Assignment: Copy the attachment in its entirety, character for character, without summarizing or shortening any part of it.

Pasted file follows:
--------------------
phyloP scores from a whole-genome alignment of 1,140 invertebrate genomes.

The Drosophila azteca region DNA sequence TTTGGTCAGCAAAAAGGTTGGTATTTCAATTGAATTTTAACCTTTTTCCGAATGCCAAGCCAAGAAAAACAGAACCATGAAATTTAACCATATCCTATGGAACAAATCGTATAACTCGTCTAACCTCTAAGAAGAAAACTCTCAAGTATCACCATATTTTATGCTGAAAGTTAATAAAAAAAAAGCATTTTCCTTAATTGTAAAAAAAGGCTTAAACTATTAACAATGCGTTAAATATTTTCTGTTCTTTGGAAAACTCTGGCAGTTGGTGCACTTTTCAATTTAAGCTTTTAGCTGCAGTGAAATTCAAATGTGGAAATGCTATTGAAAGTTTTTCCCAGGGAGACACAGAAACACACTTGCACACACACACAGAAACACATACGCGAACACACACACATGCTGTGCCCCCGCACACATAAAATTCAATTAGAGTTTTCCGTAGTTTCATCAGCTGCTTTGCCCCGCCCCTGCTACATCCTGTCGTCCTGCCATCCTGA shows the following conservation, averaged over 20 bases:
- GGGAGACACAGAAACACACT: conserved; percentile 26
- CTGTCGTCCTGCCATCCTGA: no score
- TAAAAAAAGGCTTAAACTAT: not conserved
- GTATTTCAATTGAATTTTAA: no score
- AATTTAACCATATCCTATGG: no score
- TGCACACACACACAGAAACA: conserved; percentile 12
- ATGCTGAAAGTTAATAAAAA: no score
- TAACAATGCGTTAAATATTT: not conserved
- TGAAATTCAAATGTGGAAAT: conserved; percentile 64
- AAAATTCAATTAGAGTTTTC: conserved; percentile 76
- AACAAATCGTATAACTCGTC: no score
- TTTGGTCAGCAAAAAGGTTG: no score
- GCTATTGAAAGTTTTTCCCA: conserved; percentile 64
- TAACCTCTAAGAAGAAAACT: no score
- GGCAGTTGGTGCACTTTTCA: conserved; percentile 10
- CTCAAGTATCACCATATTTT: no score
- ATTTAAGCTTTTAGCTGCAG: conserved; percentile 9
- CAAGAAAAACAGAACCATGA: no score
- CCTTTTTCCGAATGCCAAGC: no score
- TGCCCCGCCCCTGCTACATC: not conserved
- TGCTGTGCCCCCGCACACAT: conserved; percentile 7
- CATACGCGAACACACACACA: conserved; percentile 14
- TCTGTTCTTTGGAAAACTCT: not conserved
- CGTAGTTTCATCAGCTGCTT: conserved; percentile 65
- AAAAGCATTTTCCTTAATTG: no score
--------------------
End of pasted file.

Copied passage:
phyloP scores from a whole-genome alignment of 1,140 invertebrate genomes.

The Drosophila azteca region DNA sequence TTTGGTCAGCAAAAAGGTTGGTATTTCAATTGAATTTTAACCTTTTTCCGAATGCCAAGCCAAGAAAAACAGAACCATGAAATTTAACCATATCCTATGGAACAAATCGTATAACTCGTCTAACCTCTAAGAAGAAAACTCTCAAGTATCACCATATTTTATGCTGAAAGTTAATAAAAAAAAAGCATTTTCCTTAATTGTAAAAAAAGGCTTAAACTATTAACAATGCGTTAAATATTTTCTGTTCTTTGGAAAACTCTGGCAGTTGGTGCACTTTTCAATTTAAGCTTTTAGCTGCAGTGAAATTCAAATGTGGAAATGCTATTGAAAGTTTTTCCCAGGGAGACACAGAAACACACTTGCACACACACACAGAAACACATACGCGAACACACACACATGCTGTGCCCCCGCACACATAAAATTCAATTAGAGTTTTCCGTAGTTTCATCAGCTGCTTTGCCCCGCCCCTGCTACATCCTGTCGTCCTGCCATCCTGA shows the following conservation, averaged over 20 bases:
- GGGAGACACAGAAACACACT: conserved; percentile 26
- CTGTCGTCCTGCCATCCTGA: no score
- TAAAAAAAGGCTTAAACTAT: not conserved
- GTATTTCAATTGAATTTTAA: no score
- AATTTAACCATATCCTATGG: no score
- TGCACACACACACAGAAACA: conserved; percentile 12
- ATGCTGAAAGTTAATAAAAA: no score
- TAACAATGCGTTAAATATTT: not conserved
- TGAAATTCAAATGTGGAAAT: conserved; percentile 64
- AAAATTCAATTAGAGTTTTC: conserved; percentile 76
- AACAAATCGTATAACTCGTC: no score
- TTTGGTCAGCAAAAAGGTTG: no score
- GCTATTGAAAGTTTTTCCCA: conserved; percentile 64
- TAACCTCTAAGAAGAAAACT: no score
- GGCAGTTGGTGCACTTTTCA: conserved; percentile 10
- CTCAAGTATCACCATATTTT: no score
- ATTTAAGCTTTTAGCTGCAG: conserved; percentile 9
- CAAGAAAAACAGAACCATGA: no score
- CCTTTTTCCGAATGCCAAGC: no score
- TGCCCCGCCCCTGCTACATC: not conserved
- TGCTGTGCCCCCGCACACAT: conserved; percentile 7
- CATACGCGAACACACACACA: conserved; percentile 14
- TCTGTTCTTTGGAAAACTCT: not conserved
- CGTAGTTTCATCAGCTGCTT: conserved; percentile 65
- AAAAGCATTTTCCTTAATTG: no score